You just realized you need a budget. Whether it’s because you’d like to be saving more money, you plan on investing in a retirement plan, or you want to straighten out your current finances, you know that having a reliable budget would make your life easier.
Creating a budget for the first time can be one of the most overwhelming experiences, especially when you’re just starting to look critically at your financial situation.
Take a deep breath and don’t stress out! There are just a few simple steps that you can take to reach a reliable, stable budget. I have some excellent pieces of advice that I give to all my clients, family members, friends, and even neighbors. Let me guide you on this financial journey.
Ready to get started?
Step One: Track all of your expenses
The first step to getting figuring out your finances is to figure out what you have been spending. Print your bank statements for the last three months and categorize each item in your statement on to a new spreadsheet. The Federal Trade Commission has a convenient website www.consumer.gov suggests categorizing every expense, including:
Credit Card Payments
Once you have your spending history, review your daily, weekly, and monthly expenses. Looking at the big picture and the tiny details all in one place can help you make small changes that have significant impacts on your finances. Reviewing all of this information lets you easily formulate your budget for next month without the hassle of digging through your bank statements.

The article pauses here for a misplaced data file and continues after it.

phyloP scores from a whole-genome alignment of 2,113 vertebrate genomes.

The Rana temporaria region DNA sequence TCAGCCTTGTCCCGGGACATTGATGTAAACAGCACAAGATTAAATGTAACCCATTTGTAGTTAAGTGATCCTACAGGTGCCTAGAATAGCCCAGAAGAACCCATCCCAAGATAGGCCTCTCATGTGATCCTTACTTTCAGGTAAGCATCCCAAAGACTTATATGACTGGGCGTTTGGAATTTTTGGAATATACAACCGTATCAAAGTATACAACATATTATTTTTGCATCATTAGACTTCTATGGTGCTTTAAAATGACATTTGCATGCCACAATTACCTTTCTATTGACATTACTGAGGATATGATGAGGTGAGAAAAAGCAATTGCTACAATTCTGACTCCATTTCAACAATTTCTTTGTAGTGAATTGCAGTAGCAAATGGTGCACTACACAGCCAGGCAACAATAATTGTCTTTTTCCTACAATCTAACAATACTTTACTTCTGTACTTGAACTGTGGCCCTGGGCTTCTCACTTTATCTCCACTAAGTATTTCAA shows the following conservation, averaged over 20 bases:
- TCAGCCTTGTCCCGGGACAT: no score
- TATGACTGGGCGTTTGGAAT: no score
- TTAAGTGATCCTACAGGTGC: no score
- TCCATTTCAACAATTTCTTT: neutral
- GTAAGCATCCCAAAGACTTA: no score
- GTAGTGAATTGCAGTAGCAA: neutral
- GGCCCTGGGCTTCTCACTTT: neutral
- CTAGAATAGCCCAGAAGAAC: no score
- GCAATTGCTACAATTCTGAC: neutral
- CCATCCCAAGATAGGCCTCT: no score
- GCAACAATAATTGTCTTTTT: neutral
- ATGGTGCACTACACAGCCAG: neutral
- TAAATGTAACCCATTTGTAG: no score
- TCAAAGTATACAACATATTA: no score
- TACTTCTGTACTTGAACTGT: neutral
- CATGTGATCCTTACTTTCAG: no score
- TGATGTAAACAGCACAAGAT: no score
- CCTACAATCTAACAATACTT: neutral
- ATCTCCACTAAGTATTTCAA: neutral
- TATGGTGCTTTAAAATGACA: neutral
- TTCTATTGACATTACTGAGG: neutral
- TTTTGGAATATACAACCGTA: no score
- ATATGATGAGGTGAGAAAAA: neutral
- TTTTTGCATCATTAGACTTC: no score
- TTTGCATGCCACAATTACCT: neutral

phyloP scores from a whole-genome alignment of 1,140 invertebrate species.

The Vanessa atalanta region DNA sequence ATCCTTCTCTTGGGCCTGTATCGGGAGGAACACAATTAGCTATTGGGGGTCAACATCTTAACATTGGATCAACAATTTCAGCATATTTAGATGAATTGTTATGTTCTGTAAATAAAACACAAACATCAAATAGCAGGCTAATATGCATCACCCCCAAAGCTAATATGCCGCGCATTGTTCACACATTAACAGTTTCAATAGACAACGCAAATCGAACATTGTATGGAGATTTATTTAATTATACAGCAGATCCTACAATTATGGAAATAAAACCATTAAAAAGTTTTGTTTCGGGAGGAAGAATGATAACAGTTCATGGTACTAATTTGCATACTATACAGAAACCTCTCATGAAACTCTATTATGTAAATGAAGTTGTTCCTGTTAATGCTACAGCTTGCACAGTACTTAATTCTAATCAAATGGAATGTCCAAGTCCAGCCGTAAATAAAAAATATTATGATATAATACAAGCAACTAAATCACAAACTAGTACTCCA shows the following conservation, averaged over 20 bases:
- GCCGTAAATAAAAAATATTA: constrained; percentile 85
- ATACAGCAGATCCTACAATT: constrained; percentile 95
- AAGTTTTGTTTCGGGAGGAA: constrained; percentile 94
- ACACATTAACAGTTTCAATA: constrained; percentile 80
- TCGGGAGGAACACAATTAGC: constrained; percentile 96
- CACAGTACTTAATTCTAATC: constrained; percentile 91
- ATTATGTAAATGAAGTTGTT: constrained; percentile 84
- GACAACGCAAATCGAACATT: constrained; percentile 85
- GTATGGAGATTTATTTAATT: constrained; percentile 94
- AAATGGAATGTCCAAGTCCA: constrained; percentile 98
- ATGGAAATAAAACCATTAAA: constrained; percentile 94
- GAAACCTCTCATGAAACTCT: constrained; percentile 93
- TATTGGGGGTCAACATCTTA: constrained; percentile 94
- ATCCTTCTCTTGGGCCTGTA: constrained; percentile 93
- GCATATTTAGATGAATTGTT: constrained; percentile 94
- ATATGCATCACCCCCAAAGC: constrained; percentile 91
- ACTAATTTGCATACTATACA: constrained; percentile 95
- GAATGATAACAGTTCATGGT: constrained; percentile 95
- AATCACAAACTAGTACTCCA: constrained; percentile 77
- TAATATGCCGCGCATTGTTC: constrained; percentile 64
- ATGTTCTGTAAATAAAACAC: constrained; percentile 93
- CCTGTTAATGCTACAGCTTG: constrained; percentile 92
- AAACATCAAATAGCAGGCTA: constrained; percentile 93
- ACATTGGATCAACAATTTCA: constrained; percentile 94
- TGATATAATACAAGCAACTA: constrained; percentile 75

Step Two: Set realistic goals
Start with a small, short-term goal. Set one finance goal to obtain over three months and use smaller milestones to meet the finish line you set for yourself. Use each week to reassess your goal and make adjustments as needed. When the goal is achieved, make another, and another, and another. Goals may require modifications, but it’s an excellent way to set yourself up for financial success. You’ll have something to be proud of every time you pass a milestone. And when the goal is reached? Reward yourself with something—that’s still in your budget, of course.
Step Three: Make adjustments
I can’t stress this enough—once the budget is set, don’t be afraid to readjust as needed. There is no shame in making necessary changes to your budget. Situations change all the time, and nothing has to be concrete. Flexibility is key. Being rigid can make things harder for you and your family if something unexpected comes up and you need to spend more in one category than previously thought. Adjust smartly, not just because you want to splurge on a new gadget or pair of shoes.
Step Four: Never stop reviewing your budget
As I said in step three, adjustments are necessary. While you should remain flexible, if you notice that month after month, week after week, your budget seems to need changes, it’s time to review. Reviewing your budget monthly will put your mind at ease if everything is going according to plan or allow you to see what hiccups caused you to veer off-course. Remember, no budget is perfect, and we all have to work towards a happy, balanced budget.
This is just a beginner’s toolkit that can help you keep your budget in good health. These are my starting points that seeks to help you get to your financial happy place. There’s no need to stress anymore. You don’t have to be perfect. I’ve seen too many people give up on budgeting because they made one mistake and got mad at themselves. Give yourself the grace to be human. As long as you are making more good decisions than bad ones over a long period of time, you can work towards getting to where get to where you want to be. You have a roadmap, and you can make your finances a priority quickly with just four simple steps.